Burberry to trim costs as Chinese woes weigh

Burrberry says annual profits will be 'broadly' in line with recently trimmed forecasts. Picture: Contributed

Burrberry says annual profits will be 'broadly' in line with recently trimmed forecasts. Picture: Contributed

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TRENDY trench coat maker Burberry is to ramp up cost savings to offset slowing sales growth as China’s ­economic woes continue to hit demand for luxury goods.

The fashion house said yesterday that trading worsened in its second quarter, with underlying retail revenues rising by 2 per cent over the six months to 30 September – a marked fall on the 8 per cent growth reported in the first half.

Like-for-like sales edged up 1 per cent overall in the half-year, but fell 4 per cent in the second quarter, and the group said it saw a “mid single digit” drop across Asia Pacific as Chinese customers in particular reined in spending.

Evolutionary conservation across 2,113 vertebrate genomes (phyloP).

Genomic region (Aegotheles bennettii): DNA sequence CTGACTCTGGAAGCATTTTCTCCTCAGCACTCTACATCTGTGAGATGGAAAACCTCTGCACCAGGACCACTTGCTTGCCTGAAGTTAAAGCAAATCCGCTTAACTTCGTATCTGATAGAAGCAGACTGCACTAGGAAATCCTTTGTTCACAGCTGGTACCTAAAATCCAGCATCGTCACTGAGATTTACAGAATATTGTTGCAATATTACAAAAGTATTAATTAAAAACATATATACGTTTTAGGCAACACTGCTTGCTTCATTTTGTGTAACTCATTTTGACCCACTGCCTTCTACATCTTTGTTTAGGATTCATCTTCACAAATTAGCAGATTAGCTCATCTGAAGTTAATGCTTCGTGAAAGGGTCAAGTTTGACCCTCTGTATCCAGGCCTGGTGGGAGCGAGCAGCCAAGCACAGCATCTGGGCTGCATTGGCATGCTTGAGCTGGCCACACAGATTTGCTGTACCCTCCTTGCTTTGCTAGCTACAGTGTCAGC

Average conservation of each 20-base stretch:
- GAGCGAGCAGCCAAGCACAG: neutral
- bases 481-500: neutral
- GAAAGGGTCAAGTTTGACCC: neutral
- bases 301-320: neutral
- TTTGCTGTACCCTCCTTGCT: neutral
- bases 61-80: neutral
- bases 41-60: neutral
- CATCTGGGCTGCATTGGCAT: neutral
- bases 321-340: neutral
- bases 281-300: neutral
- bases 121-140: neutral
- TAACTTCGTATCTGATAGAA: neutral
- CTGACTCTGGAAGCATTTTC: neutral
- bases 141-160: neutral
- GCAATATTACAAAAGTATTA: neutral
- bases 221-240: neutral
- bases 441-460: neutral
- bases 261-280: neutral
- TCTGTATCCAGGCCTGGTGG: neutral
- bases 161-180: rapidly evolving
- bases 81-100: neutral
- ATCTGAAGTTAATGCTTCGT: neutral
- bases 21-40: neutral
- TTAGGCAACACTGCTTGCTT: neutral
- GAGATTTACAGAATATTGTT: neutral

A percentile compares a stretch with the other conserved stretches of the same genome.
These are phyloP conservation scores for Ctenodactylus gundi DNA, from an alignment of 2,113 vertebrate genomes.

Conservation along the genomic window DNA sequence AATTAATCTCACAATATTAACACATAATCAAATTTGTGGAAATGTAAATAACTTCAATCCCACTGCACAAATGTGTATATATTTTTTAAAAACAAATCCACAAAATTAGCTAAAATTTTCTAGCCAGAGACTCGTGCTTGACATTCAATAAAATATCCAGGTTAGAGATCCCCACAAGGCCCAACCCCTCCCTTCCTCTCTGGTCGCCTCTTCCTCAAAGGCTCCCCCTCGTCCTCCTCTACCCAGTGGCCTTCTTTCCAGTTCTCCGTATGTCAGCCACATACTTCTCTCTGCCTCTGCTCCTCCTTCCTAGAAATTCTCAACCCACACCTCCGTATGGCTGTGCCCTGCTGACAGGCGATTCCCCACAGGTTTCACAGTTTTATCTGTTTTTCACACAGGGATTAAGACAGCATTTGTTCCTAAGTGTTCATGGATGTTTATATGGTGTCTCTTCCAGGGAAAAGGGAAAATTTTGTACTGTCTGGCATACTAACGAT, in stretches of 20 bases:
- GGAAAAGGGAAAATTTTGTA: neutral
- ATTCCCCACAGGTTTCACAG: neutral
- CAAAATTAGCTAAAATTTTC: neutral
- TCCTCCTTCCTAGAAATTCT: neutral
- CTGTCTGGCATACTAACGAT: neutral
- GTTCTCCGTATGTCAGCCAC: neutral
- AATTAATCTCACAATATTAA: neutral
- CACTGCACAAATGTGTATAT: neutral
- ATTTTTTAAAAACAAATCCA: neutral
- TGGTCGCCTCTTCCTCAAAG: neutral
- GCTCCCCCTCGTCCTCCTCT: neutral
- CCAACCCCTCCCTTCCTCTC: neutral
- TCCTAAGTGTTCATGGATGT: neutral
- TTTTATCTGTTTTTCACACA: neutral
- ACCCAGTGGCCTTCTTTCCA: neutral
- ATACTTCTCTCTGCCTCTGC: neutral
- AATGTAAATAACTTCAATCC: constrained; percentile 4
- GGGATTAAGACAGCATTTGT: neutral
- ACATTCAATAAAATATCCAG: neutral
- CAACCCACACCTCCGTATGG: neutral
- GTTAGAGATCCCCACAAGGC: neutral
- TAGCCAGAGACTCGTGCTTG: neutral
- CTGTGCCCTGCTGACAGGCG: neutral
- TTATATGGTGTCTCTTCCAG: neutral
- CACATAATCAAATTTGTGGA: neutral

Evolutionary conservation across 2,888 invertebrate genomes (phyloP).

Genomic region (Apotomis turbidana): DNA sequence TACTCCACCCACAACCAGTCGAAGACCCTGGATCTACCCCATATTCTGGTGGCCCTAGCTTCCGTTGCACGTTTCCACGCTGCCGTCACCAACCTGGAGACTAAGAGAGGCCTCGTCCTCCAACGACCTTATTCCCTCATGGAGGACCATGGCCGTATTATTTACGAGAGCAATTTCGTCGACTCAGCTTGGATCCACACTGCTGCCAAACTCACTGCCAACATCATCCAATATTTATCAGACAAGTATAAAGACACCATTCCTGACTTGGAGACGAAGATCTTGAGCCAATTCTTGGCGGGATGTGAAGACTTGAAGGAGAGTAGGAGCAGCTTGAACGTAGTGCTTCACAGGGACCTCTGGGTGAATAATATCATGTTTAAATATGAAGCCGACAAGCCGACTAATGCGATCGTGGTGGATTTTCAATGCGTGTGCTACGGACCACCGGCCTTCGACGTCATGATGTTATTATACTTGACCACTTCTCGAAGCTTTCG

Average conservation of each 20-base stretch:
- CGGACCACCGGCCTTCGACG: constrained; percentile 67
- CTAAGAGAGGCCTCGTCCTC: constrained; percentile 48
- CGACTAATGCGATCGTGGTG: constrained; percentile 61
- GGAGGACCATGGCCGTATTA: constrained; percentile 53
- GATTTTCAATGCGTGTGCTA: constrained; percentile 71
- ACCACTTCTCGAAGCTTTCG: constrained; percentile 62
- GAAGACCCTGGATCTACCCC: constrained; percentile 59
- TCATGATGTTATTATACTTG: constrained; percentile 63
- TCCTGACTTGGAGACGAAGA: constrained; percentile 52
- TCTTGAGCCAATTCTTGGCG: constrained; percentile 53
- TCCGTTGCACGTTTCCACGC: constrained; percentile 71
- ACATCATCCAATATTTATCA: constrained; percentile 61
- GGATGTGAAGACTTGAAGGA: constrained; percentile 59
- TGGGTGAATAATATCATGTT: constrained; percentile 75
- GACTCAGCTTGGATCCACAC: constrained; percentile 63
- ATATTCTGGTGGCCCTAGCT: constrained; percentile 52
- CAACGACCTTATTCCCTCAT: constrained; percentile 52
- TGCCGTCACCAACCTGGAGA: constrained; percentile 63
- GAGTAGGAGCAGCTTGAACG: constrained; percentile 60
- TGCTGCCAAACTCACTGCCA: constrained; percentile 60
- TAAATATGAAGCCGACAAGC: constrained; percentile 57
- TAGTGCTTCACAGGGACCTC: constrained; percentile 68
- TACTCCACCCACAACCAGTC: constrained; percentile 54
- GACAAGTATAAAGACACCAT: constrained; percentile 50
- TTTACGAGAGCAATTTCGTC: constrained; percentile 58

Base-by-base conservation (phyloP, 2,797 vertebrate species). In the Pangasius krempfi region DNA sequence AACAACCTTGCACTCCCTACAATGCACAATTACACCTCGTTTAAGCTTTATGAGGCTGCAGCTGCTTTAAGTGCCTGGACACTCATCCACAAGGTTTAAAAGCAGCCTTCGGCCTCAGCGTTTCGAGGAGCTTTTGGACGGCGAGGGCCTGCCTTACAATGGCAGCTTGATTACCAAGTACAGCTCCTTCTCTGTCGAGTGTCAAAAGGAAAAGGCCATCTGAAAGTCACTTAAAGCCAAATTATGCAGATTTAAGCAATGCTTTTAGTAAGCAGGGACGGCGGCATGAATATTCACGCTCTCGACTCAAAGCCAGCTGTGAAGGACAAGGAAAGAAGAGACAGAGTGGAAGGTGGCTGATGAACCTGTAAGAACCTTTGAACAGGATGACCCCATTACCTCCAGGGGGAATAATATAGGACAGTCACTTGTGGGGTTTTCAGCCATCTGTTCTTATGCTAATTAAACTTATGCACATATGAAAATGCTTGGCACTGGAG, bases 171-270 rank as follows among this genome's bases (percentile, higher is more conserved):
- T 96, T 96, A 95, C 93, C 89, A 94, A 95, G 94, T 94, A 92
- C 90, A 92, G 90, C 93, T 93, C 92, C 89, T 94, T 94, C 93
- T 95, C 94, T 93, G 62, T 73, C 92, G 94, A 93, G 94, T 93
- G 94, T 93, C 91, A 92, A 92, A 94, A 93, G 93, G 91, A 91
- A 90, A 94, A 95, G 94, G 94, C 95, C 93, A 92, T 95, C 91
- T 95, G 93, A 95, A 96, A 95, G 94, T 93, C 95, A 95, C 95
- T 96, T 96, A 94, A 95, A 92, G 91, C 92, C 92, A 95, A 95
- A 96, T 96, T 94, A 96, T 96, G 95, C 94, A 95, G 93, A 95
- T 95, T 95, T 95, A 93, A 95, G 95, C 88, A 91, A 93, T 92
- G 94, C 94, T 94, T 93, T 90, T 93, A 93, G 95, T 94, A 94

Retail analysts have cut their full-year profit forecasts for Burberry in recent months as it has warned over a tough luxury market, with expectations falling from £462 million to £445 million.

The group said annual profits would be “broadly” in line with the recently trimmed forecasts, but this takes into account action to cut costs across the group.

It also assumes a reduction in staff bonuses.

The firm plans to push further with cost savings, such as reining in recruitment, reducing travel expenses and other discretionary costs, and keeping a tight control on marketing spend.

Burberry, which runs more than 200 stores around the world, generates around a third of its sales from the Asia Pacific region and has a significant presence in China.

Christopher Bailey, chief executive and chief creative officer, said: “The external environment became more challenging during the half, affecting luxury consumer demand in some of our key markets. In response, we have intensified our focus on driving sales and productivity, while taking swift action on discretionary costs.”

He added: “While mindful of this external volatility, our plans for the festive season position us well to return to a more positive sales trend in the all-important second half.”

Richard Hunter, head of equities at Hargreaves Lansdown, said Burberry’s second quarter was “underwhelming” noting that the group was suffering not only in Asia, but also the US as “general economic malaise” impacted domestic and tourist trade.

The 159-year-old brand is also famous for its cashmere scarves.

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